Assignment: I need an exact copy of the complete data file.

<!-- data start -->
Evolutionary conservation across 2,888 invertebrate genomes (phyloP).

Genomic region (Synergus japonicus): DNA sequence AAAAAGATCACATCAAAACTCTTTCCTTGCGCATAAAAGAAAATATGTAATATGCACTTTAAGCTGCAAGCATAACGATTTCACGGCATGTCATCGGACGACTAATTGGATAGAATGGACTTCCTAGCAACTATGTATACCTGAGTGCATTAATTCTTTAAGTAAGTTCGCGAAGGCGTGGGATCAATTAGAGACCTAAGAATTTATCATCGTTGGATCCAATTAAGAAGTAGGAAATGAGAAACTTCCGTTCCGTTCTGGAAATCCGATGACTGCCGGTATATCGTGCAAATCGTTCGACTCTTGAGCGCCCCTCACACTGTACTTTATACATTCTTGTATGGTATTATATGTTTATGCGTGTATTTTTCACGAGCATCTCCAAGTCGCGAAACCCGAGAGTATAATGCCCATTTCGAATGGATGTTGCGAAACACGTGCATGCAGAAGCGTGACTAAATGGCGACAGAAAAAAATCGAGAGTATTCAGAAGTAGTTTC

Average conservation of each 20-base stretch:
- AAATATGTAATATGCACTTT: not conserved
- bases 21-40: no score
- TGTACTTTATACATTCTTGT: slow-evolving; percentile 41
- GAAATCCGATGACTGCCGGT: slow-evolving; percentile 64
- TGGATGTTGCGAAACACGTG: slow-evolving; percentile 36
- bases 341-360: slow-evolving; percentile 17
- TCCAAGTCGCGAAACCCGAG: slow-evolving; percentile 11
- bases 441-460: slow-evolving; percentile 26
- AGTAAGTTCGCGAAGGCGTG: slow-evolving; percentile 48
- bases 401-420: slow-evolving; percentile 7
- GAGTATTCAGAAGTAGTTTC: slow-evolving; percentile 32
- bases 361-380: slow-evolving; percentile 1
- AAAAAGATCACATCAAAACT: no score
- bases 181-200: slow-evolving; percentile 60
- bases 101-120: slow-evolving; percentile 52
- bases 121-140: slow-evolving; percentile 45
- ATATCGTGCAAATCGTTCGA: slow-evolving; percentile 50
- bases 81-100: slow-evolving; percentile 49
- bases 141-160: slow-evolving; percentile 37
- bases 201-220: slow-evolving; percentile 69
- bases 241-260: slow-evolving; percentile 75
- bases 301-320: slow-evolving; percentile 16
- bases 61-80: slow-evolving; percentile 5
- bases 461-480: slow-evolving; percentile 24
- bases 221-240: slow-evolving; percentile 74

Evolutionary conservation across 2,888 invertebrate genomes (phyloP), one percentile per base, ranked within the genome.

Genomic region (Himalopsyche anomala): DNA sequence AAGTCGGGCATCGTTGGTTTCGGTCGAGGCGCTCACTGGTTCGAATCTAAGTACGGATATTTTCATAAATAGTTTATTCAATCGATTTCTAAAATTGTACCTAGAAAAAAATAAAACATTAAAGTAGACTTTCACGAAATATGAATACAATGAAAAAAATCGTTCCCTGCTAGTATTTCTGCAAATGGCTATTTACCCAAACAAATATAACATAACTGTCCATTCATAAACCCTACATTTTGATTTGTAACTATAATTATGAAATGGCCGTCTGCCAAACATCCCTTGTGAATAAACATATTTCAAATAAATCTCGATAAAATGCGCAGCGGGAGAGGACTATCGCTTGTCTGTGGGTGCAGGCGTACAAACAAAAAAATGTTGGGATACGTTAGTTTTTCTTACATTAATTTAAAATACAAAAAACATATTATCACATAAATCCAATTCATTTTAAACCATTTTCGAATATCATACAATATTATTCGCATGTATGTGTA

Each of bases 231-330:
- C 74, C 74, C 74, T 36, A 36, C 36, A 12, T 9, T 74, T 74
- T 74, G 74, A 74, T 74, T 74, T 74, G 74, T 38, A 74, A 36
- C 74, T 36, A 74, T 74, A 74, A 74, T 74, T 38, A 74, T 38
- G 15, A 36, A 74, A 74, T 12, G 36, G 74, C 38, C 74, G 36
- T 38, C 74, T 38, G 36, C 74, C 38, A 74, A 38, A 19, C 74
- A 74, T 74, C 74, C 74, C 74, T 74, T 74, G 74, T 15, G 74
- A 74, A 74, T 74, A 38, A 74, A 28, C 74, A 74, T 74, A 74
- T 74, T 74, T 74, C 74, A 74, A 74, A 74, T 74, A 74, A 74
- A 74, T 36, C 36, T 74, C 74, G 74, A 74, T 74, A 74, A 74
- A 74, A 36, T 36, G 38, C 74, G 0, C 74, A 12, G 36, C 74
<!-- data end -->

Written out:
Evolutionary conservation across 2,888 invertebrate genomes (phyloP).

Genomic region (Synergus japonicus): DNA sequence AAAAAGATCACATCAAAACTCTTTCCTTGCGCATAAAAGAAAATATGTAATATGCACTTTAAGCTGCAAGCATAACGATTTCACGGCATGTCATCGGACGACTAATTGGATAGAATGGACTTCCTAGCAACTATGTATACCTGAGTGCATTAATTCTTTAAGTAAGTTCGCGAAGGCGTGGGATCAATTAGAGACCTAAGAATTTATCATCGTTGGATCCAATTAAGAAGTAGGAAATGAGAAACTTCCGTTCCGTTCTGGAAATCCGATGACTGCCGGTATATCGTGCAAATCGTTCGACTCTTGAGCGCCCCTCACACTGTACTTTATACATTCTTGTATGGTATTATATGTTTATGCGTGTATTTTTCACGAGCATCTCCAAGTCGCGAAACCCGAGAGTATAATGCCCATTTCGAATGGATGTTGCGAAACACGTGCATGCAGAAGCGTGACTAAATGGCGACAGAAAAAAATCGAGAGTATTCAGAAGTAGTTTC

Average conservation of each 20-base stretch:
- AAATATGTAATATGCACTTT: not conserved
- bases 21-40: no score
- TGTACTTTATACATTCTTGT: slow-evolving; percentile 41
- GAAATCCGATGACTGCCGGT: slow-evolving; percentile 64
- TGGATGTTGCGAAACACGTG: slow-evolving; percentile 36
- bases 341-360: slow-evolving; percentile 17
- TCCAAGTCGCGAAACCCGAG: slow-evolving; percentile 11
- bases 441-460: slow-evolving; percentile 26
- AGTAAGTTCGCGAAGGCGTG: slow-evolving; percentile 48
- bases 401-420: slow-evolving; percentile 7
- GAGTATTCAGAAGTAGTTTC: slow-evolving; percentile 32
- bases 361-380: slow-evolving; percentile 1
- AAAAAGATCACATCAAAACT: no score
- bases 181-200: slow-evolving; percentile 60
- bases 101-120: slow-evolving; percentile 52
- bases 121-140: slow-evolving; percentile 45
- ATATCGTGCAAATCGTTCGA: slow-evolving; percentile 50
- bases 81-100: slow-evolving; percentile 49
- bases 141-160: slow-evolving; percentile 37
- bases 201-220: slow-evolving; percentile 69
- bases 241-260: slow-evolving; percentile 75
- bases 301-320: slow-evolving; percentile 16
- bases 61-80: slow-evolving; percentile 5
- bases 461-480: slow-evolving; percentile 24
- bases 221-240: slow-evolving; percentile 74

Evolutionary conservation across 2,888 invertebrate genomes (phyloP), one percentile per base, ranked within the genome.

Genomic region (Himalopsyche anomala): DNA sequence AAGTCGGGCATCGTTGGTTTCGGTCGAGGCGCTCACTGGTTCGAATCTAAGTACGGATATTTTCATAAATAGTTTATTCAATCGATTTCTAAAATTGTACCTAGAAAAAAATAAAACATTAAAGTAGACTTTCACGAAATATGAATACAATGAAAAAAATCGTTCCCTGCTAGTATTTCTGCAAATGGCTATTTACCCAAACAAATATAACATAACTGTCCATTCATAAACCCTACATTTTGATTTGTAACTATAATTATGAAATGGCCGTCTGCCAAACATCCCTTGTGAATAAACATATTTCAAATAAATCTCGATAAAATGCGCAGCGGGAGAGGACTATCGCTTGTCTGTGGGTGCAGGCGTACAAACAAAAAAATGTTGGGATACGTTAGTTTTTCTTACATTAATTTAAAATACAAAAAACATATTATCACATAAATCCAATTCATTTTAAACCATTTTCGAATATCATACAATATTATTCGCATGTATGTGTA

Each of bases 231-330:
- C 74, C 74, C 74, T 36, A 36, C 36, A 12, T 9, T 74, T 74
- T 74, G 74, A 74, T 74, T 74, T 74, G 74, T 38, A 74, A 36
- C 74, T 36, A 74, T 74, A 74, A 74, T 74, T 38, A 74, T 38
- G 15, A 36, A 74, A 74, T 12, G 36, G 74, C 38, C 74, G 36
- T 38, C 74, T 38, G 36, C 74, C 38, A 74, A 38, A 19, C 74
- A 74, T 74, C 74, C 74, C 74, T 74, T 74, G 74, T 15, G 74
- A 74, A 74, T 74, A 38, A 74, A 28, C 74, A 74, T 74, A 74
- T 74, T 74, T 74, C 74, A 74, A 74, A 74, T 74, A 74, A 74
- A 74, T 36, C 36, T 74, C 74, G 74, A 74, T 74, A 74, A 74
- A 74, A 36, T 36, G 38, C 74, G 0, C 74, A 12, G 36, C 74